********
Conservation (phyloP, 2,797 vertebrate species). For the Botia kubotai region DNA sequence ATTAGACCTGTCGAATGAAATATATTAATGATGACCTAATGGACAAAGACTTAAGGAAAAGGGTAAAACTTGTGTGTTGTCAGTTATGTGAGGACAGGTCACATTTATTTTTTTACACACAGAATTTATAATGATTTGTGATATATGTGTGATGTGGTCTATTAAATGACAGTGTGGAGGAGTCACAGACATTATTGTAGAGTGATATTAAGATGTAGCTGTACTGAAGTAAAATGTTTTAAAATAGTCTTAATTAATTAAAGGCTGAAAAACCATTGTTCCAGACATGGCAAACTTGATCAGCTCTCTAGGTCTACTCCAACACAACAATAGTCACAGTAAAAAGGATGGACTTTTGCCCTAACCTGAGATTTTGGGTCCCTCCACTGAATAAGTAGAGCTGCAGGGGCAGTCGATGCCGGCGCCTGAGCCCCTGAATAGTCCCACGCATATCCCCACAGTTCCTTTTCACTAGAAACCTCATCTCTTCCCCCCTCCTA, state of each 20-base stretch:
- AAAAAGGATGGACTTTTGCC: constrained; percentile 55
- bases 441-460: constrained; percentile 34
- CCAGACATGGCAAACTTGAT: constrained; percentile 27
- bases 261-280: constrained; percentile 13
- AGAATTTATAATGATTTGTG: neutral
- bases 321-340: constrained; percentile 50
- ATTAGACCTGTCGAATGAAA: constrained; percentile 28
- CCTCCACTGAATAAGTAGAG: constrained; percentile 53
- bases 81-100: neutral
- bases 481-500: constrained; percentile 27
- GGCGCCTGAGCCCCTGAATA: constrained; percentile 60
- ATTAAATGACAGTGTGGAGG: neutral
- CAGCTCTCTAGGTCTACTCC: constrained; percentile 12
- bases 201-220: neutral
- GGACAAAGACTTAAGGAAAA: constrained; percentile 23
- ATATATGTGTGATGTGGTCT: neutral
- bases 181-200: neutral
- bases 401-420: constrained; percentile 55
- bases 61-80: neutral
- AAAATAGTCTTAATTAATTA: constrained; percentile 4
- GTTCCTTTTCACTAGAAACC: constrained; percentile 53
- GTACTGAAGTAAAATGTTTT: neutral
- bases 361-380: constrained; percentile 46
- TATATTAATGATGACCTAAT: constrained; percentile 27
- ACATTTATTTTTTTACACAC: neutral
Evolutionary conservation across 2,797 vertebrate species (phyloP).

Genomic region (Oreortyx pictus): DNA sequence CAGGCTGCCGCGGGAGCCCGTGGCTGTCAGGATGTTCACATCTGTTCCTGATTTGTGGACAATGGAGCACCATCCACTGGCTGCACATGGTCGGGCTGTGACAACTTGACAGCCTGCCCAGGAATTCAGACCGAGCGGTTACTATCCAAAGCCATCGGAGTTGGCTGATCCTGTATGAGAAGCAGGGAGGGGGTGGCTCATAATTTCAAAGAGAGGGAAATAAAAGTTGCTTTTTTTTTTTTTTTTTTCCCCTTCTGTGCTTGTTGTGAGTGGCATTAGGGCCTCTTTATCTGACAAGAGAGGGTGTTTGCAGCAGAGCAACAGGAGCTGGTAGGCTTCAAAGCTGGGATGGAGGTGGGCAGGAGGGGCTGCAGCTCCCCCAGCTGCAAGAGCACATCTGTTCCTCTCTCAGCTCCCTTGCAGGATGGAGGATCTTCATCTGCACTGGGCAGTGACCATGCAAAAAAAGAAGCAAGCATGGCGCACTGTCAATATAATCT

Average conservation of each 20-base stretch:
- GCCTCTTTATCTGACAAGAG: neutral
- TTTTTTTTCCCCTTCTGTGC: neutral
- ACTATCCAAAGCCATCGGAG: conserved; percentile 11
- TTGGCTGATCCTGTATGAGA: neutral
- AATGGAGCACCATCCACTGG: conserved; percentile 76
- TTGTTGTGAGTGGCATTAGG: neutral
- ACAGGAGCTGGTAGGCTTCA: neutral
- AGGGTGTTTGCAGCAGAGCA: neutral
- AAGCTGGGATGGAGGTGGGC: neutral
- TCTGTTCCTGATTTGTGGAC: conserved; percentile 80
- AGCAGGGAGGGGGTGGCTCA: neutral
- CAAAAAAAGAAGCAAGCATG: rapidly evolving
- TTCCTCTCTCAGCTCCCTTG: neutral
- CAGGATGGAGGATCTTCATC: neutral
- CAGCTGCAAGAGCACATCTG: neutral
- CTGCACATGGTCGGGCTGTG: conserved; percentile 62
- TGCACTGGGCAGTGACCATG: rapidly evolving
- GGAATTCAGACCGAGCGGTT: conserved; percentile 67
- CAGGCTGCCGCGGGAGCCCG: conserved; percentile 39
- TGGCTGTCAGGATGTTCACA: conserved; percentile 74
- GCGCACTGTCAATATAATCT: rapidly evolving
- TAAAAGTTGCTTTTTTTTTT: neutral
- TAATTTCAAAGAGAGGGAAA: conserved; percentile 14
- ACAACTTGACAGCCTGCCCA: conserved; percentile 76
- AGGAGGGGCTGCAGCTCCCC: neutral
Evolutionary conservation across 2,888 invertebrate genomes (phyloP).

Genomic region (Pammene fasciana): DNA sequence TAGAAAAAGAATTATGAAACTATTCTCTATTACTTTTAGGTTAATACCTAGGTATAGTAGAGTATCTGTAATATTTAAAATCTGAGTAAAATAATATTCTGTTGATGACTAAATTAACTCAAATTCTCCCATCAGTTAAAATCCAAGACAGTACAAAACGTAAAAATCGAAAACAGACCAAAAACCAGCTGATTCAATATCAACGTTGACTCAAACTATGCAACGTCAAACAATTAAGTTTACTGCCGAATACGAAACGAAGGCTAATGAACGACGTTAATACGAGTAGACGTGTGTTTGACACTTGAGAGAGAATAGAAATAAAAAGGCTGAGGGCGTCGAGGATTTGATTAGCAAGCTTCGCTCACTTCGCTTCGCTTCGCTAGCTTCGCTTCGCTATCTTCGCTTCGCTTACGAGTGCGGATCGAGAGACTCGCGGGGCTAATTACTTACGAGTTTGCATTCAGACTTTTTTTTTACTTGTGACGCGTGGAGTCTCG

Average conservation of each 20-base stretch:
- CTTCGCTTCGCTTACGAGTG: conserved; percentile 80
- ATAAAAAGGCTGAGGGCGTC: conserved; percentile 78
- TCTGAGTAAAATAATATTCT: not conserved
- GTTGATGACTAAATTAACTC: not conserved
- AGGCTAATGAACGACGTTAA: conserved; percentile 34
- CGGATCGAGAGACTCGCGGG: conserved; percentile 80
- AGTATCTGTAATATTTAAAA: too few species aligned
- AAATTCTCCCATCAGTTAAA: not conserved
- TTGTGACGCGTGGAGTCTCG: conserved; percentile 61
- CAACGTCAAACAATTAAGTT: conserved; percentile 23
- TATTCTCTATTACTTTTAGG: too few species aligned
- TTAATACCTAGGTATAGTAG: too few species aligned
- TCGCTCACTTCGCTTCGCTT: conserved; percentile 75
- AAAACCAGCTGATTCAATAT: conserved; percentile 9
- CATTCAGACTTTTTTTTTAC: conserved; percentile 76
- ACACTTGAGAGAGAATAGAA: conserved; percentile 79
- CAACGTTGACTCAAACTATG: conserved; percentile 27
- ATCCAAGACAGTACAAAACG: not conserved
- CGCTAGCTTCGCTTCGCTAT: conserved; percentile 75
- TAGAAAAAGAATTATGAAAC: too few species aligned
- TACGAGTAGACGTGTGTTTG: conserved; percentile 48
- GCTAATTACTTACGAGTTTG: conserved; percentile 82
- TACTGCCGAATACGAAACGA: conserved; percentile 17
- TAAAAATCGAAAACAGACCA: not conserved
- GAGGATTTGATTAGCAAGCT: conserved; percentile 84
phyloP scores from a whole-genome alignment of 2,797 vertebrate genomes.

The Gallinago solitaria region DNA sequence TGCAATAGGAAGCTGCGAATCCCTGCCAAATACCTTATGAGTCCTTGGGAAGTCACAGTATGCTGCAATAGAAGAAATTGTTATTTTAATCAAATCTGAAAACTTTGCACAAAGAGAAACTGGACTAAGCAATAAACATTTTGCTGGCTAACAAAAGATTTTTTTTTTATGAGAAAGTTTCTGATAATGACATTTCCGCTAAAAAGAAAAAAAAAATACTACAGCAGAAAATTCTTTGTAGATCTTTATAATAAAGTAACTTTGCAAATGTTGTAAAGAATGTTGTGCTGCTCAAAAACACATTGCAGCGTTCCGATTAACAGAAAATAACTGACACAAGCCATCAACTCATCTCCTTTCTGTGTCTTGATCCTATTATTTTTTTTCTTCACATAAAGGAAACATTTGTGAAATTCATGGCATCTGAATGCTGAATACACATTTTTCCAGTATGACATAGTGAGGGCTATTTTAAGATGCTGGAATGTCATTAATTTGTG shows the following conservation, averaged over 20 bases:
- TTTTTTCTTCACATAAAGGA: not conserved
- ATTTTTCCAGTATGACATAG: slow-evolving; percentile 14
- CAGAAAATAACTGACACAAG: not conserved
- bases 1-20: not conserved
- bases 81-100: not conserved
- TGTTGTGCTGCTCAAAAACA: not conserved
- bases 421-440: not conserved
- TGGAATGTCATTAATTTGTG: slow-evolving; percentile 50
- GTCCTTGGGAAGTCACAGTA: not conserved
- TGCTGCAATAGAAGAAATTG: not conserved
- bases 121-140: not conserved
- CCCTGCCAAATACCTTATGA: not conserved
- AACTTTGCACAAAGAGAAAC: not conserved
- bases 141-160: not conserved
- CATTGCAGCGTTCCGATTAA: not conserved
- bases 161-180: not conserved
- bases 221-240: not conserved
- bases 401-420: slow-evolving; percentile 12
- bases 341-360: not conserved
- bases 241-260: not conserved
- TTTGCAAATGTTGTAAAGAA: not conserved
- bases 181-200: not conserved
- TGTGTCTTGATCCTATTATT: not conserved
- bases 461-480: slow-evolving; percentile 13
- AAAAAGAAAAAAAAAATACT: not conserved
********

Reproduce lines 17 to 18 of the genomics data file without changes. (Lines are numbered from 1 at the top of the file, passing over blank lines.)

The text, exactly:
- ATATATGTGTGATGTGGTCT: neutral
- bases 181-200: neutral